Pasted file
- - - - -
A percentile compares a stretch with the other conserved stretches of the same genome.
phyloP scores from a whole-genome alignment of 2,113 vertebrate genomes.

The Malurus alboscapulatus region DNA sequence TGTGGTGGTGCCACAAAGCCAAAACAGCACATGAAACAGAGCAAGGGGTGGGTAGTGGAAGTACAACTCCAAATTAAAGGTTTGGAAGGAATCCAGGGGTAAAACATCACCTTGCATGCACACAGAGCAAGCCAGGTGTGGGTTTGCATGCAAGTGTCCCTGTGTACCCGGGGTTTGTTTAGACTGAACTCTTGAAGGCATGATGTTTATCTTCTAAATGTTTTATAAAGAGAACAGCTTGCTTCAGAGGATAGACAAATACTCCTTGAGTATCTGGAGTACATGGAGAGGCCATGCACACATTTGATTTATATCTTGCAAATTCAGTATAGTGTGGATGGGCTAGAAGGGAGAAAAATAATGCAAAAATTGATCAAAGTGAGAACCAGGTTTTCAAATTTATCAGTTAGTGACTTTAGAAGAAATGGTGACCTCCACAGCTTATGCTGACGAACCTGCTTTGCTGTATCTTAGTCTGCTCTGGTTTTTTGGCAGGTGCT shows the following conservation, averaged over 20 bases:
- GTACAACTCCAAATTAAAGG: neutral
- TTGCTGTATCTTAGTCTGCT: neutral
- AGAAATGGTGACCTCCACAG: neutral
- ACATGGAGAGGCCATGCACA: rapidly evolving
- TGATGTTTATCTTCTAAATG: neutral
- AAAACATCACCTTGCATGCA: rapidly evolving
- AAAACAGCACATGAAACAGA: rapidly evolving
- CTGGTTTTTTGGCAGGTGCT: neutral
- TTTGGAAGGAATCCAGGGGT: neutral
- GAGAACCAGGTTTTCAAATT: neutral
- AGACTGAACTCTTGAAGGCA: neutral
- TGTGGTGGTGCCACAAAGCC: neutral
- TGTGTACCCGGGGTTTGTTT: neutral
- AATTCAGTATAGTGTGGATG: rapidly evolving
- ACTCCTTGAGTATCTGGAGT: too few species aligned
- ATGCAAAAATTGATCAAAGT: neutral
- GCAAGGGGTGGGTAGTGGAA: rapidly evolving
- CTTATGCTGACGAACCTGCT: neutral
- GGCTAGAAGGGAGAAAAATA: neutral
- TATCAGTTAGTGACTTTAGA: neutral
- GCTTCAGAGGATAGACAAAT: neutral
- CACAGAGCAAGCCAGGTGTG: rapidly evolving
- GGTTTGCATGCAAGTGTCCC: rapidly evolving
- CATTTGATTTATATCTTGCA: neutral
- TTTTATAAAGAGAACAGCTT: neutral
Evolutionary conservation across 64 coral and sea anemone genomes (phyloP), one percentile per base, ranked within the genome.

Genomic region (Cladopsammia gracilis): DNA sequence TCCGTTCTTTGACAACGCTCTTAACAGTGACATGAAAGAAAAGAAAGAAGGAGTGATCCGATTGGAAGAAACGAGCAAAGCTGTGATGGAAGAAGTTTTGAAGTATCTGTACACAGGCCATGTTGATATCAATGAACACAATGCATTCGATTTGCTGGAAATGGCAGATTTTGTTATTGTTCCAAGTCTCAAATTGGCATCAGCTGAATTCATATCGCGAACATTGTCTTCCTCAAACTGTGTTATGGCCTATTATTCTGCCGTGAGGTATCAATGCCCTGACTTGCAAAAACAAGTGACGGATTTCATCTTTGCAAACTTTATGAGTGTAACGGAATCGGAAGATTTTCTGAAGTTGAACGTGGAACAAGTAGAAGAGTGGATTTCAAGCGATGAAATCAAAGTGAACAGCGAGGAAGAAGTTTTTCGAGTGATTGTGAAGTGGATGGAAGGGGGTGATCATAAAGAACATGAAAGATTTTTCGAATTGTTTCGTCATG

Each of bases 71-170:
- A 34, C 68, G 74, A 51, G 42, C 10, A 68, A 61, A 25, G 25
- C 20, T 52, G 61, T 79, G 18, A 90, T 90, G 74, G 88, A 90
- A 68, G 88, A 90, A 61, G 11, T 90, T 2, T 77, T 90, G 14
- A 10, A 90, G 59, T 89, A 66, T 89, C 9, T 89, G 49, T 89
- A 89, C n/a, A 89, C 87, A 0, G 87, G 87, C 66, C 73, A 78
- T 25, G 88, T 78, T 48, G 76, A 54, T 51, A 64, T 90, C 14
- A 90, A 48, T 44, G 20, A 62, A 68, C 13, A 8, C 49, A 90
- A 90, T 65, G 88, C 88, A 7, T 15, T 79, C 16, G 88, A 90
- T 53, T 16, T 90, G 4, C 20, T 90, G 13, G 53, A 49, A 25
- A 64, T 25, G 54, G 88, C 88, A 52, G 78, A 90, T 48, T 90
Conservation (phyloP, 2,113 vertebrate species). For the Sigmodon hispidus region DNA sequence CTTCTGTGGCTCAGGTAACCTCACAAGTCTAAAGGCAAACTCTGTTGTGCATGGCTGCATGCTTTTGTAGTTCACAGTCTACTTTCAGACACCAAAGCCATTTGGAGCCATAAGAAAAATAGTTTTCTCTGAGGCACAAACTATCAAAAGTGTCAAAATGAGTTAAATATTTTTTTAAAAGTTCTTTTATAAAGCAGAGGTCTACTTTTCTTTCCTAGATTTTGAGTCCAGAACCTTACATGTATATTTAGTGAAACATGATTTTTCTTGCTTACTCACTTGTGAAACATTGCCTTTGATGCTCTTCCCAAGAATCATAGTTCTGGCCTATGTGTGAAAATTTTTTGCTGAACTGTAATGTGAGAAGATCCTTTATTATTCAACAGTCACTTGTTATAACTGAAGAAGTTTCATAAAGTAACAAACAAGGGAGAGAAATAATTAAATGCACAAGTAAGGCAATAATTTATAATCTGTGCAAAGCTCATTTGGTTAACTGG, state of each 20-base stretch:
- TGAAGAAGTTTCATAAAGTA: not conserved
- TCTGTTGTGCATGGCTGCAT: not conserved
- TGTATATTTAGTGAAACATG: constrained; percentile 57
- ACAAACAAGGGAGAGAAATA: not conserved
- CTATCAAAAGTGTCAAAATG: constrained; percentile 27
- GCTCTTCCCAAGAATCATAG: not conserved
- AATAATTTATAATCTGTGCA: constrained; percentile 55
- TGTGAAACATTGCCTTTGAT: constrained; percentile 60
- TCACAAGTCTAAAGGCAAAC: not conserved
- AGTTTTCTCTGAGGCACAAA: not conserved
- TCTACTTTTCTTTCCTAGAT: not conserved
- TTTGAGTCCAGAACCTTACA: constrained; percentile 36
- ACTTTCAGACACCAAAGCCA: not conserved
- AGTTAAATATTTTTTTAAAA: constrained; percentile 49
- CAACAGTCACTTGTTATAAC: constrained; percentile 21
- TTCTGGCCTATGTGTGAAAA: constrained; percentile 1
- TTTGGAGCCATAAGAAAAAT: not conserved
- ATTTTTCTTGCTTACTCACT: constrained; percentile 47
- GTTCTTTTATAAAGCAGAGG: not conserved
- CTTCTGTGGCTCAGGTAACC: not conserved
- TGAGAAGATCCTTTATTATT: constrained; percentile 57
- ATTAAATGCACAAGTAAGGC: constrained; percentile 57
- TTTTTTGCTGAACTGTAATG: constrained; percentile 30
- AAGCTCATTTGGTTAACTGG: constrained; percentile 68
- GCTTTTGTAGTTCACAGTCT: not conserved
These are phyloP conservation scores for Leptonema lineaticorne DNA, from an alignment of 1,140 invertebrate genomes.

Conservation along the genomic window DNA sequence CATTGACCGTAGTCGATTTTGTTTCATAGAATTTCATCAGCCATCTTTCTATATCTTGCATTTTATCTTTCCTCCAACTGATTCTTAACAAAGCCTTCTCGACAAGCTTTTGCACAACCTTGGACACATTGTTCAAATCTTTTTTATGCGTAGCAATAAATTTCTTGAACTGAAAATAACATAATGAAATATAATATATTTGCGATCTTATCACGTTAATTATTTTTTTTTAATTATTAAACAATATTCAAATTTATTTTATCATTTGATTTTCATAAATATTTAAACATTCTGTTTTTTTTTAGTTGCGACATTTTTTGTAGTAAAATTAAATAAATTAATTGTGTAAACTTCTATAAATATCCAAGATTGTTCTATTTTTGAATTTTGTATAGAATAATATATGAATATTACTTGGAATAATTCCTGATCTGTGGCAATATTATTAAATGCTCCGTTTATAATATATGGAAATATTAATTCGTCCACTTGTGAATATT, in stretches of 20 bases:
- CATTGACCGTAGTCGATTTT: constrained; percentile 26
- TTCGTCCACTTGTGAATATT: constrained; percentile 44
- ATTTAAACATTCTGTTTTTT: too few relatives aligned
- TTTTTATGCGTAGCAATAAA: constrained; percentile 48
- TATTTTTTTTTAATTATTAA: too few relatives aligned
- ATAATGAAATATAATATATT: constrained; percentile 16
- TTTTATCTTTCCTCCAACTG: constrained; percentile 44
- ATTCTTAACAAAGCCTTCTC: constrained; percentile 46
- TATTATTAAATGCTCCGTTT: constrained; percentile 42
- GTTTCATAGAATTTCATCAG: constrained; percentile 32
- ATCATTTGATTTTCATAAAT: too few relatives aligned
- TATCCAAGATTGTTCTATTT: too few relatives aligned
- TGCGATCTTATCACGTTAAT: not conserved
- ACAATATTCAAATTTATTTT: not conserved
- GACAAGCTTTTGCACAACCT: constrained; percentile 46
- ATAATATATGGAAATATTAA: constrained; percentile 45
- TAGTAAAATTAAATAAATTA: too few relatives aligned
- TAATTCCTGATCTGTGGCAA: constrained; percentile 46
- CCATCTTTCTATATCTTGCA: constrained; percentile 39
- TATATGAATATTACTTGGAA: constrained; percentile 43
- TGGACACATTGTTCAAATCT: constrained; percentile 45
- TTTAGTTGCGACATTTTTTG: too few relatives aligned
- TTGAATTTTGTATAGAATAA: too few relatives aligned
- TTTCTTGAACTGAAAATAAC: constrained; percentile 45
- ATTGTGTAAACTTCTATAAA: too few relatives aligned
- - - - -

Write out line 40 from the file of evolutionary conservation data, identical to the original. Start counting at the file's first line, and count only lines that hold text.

- T 53, T 16, T 90, G 4, C 20, T 90, G 13, G 53, A 49, A 25